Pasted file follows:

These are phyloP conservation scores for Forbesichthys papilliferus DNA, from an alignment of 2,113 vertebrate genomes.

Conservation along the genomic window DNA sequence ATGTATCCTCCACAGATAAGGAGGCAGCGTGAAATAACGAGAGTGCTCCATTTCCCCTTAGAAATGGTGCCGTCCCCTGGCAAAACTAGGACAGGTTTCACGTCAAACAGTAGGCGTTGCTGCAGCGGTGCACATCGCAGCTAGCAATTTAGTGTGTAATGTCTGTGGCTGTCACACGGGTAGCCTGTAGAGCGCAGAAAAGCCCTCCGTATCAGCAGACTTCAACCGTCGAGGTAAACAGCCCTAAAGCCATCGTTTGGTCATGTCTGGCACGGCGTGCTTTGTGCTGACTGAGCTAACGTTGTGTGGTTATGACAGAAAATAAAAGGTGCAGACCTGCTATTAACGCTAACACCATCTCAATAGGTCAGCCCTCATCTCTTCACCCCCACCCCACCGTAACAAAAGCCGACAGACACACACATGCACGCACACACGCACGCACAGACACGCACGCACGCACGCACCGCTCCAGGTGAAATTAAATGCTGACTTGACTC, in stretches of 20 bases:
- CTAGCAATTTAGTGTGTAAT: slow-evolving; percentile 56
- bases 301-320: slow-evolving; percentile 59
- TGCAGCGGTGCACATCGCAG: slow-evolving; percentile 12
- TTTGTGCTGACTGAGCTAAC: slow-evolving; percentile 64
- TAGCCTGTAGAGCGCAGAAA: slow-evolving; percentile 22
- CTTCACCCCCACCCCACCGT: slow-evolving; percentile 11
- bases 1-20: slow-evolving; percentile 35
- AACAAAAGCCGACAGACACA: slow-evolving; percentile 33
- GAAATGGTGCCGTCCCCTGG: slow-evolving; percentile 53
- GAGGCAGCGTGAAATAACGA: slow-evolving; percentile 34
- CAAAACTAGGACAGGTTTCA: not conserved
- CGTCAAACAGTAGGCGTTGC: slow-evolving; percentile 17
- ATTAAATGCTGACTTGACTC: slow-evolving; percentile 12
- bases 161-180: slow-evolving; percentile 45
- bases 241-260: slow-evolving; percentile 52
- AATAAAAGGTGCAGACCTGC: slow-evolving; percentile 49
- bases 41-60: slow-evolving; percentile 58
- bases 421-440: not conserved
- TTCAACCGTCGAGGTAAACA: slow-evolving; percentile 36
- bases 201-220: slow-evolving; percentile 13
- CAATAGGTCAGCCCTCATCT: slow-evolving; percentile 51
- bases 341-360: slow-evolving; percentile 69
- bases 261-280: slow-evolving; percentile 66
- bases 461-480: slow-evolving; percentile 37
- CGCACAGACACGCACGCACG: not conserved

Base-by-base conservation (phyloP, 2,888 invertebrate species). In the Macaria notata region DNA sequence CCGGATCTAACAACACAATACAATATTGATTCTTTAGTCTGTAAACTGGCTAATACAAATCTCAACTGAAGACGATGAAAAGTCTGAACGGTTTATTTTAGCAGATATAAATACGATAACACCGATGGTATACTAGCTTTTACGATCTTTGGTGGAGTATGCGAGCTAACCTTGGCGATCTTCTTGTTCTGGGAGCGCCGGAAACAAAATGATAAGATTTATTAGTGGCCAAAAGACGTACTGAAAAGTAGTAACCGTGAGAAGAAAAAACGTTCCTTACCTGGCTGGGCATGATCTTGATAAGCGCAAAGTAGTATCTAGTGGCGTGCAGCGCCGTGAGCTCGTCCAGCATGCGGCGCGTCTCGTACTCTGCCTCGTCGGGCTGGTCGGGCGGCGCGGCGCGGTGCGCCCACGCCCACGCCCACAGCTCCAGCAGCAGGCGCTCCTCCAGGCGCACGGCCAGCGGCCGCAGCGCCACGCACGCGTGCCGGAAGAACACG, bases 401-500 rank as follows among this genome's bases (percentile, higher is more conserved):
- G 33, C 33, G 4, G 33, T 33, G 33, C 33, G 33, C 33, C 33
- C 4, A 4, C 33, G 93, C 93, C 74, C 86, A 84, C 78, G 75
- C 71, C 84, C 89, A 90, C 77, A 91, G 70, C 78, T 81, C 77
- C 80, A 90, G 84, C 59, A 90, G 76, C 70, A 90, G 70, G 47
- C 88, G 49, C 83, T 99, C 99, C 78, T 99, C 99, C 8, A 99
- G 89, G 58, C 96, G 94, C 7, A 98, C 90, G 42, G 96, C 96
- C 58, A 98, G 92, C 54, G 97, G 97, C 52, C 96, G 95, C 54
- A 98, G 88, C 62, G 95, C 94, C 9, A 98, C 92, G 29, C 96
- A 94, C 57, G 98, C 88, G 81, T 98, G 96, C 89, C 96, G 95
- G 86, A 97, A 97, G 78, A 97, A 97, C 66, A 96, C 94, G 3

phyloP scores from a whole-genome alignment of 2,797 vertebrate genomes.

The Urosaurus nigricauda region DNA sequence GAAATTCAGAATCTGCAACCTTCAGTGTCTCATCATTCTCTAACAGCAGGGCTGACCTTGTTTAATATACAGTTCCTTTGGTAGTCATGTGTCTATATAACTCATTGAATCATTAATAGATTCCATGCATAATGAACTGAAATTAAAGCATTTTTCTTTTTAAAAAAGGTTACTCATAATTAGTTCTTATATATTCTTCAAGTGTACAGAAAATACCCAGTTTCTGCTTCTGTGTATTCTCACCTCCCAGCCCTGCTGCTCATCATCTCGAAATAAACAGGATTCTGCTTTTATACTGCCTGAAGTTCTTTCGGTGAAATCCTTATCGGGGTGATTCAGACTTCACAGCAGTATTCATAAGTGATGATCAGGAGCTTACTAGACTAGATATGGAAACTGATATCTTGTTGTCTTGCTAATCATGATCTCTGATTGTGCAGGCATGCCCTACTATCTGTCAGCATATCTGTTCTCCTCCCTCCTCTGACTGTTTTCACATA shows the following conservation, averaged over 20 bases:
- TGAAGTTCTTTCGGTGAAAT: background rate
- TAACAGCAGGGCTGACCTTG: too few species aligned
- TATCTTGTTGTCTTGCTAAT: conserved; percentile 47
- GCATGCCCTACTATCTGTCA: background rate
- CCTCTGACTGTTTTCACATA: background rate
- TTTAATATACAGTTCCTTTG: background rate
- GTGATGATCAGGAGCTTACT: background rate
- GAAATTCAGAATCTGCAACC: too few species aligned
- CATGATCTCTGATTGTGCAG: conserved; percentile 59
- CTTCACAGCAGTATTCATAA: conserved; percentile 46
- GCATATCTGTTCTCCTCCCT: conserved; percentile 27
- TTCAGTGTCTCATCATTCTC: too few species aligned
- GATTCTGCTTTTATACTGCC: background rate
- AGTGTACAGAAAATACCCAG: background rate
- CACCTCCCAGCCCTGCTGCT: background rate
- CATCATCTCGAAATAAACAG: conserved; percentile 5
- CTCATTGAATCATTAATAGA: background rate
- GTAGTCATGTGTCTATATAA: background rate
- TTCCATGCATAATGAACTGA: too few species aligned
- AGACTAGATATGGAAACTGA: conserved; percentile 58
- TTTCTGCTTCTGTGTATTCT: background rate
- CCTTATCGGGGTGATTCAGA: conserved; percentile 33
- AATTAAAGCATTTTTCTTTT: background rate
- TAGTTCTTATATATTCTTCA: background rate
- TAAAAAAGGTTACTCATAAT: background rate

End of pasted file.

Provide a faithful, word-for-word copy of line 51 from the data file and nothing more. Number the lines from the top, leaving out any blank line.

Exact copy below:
- GCATATCTGTTCTCCTCCCT: conserved; percentile 27